All around, the stark beauty of the landscape has us enchanted. What is amazing is that this place has so less.... less vegetation, less habitation, less water, fewer amenities and yet so much more.... more beauty, more fresh air, more humanity, more smiling faces, more peace! Less is certainly more! In these inhospitable surroundings also there is life. We see a few pretty birds which keep our spirits up. 

Black Redstart juvenile

Blue rock Thrush

Eurasian Goldfinch

Rock Bunting

We have descended enough to be almost level with the river. At this point, we spot a little path going down to the river bed and taking advantage, we drive down to the river. It is a lesson in geography to be standing here and seeing the variety of geological formations... fold mountains, patterns in the mountainsides from multiple causes of weathering and a wide river bed full of water shaped pebbles and stones of various hues. I’m sure I’ve missed out many things as a lay person but this place is certainly a geologist’s paradise! 

Geological formations from erosion

Another example of 'fold mountains'

Idyllic Spiti Valley

We do not spend much time there and arrive at Kaza around 1400 hrs. The Spiti Holiday Adventure owned by Mr Ramesh Lotey is in the heart of town and we find it easily. We have a quick lunch at a little restaurant nearby. I have managed all our bookings for Rangrik (7 Kms away from Kaza) and Chandratal through him. As things stand, we cannot stay at Rangrik and plan to go straight to Kaza. Seeing the time frame and the weather, Mr Lotey repeatedly tries to caution us against heading for Chandratal today since there are ominously dark clouds visible towards the North; towards Chandratal. This does not augur well for us since not only is it dicey driving in such conditions, but we also have an arduous 8 km trek ahead from Kunzumla to Chandratal given the altitude of 15000 feet which we are not acclimatised to.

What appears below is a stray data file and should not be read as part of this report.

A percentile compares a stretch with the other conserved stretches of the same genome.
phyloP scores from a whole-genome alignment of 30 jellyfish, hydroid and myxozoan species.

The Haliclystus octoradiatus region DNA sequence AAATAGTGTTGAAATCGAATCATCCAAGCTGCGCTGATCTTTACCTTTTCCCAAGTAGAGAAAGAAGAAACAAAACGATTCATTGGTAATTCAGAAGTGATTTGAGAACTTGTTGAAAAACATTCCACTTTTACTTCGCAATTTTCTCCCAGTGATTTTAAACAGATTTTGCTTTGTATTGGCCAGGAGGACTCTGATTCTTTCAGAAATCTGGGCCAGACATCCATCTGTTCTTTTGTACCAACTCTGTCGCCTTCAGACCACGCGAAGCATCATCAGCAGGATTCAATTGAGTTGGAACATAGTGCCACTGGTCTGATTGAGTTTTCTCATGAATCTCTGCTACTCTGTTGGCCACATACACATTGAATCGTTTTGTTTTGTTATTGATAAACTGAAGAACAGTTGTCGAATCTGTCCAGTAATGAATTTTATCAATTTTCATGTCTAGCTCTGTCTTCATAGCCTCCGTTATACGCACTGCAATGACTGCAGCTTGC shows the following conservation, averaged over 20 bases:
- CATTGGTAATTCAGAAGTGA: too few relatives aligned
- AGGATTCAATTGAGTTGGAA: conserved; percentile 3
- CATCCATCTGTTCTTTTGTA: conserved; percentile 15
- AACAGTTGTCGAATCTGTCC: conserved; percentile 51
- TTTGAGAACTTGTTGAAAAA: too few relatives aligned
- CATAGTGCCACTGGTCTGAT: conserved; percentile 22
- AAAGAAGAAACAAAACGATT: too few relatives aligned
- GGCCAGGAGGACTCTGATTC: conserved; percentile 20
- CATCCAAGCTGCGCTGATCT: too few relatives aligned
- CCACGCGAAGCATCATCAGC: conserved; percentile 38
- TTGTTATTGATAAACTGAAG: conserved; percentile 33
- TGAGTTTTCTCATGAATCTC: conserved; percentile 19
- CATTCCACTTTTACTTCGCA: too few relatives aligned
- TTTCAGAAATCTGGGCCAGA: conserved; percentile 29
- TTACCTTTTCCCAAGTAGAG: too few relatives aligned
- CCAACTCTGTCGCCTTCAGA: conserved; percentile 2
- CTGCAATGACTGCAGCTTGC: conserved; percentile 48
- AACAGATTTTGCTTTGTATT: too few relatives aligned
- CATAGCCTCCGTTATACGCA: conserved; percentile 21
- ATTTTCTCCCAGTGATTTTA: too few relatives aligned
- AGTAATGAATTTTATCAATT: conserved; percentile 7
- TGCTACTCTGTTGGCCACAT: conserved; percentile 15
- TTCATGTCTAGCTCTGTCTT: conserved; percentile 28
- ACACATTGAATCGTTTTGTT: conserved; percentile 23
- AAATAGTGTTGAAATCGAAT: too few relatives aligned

Sometimes one has to buckle down to peer pressure and accept what the group decides in spite of any misgivings one may have. This is exactly what happens and the majority of the group (minus the two of us) is for going ahead and taking our chances. The other two vehicles have been contacted and are found to be about 1 ¾ hour behind us insisting that we press on ahead and that they will catch up.

Very reluctantly we set off. It is 1545 hrs. The road conditions are not particularly good and only get worse as we move further away from Kaza. Kye Monastery is visible from the main road though one has to take a detour of 10 odd kms inside to reach it. The largest of all the monasteries in Spiti, it seems precariously perched on a high mountainside cliff commanding a bird’s eye view of the entire valley in both directions. Further along the same road is the village of Kibber famous as the highest permanently inhabited village in the world.

We pass the village of Hansa with a pretty Chorten on the roadside. The road nips and turns round sharply over culverts or through gorges making driving hazardous in the deteriorating visibility. There seems to be a permanent drizzle since Kaza. Even the desolate countryside wears a forlorn look as though feeling abandoned by its best friend, the mighty Sun God himself! 

To Losar

Chorten at Hansa village

As we proceed ahead towards Losar and Kunzumla, the valley is rising and the altitude at Losar is roughly 4000 mtrs. It is about 1800hrs and by now the weather is looking grim. Locals tell us that it is at least 2 hrs from here to Kunzum top and then the 8 Km trek!  A decision is taken to halt here, this being the last settlement before Kunzumla and look for somewhere to spend the night. 

Mountains around Losar

Just before one enters Losar is the new HPPWD Guesthouse visible from the road as the largest building around. After much requesting we are allowed to hang out here with the caveat that we have to leave if someone turns up with any reservations. About 2100 hrs the caretaker confirms that we can stay since he does not expect anyone to come after this time and in such inclement weather. The three rooms are not enough for us and some other guesthouses have also been booked in Losar and we are set for the night. The remaining vehicles finally reach at 2130 hrs after having gone to Kye and Kibber....! 

New Losar HPPWD Guesthouse

I think this has been the most frustrating day of my life! It has been a day of ‘I wish I could see this...’ and ‘I wish I could go there...’ Normally I am a very positive person but today is just plain wearisome! Dinner and off to bed. I hope tomorrow is a much better day...

The journey continues...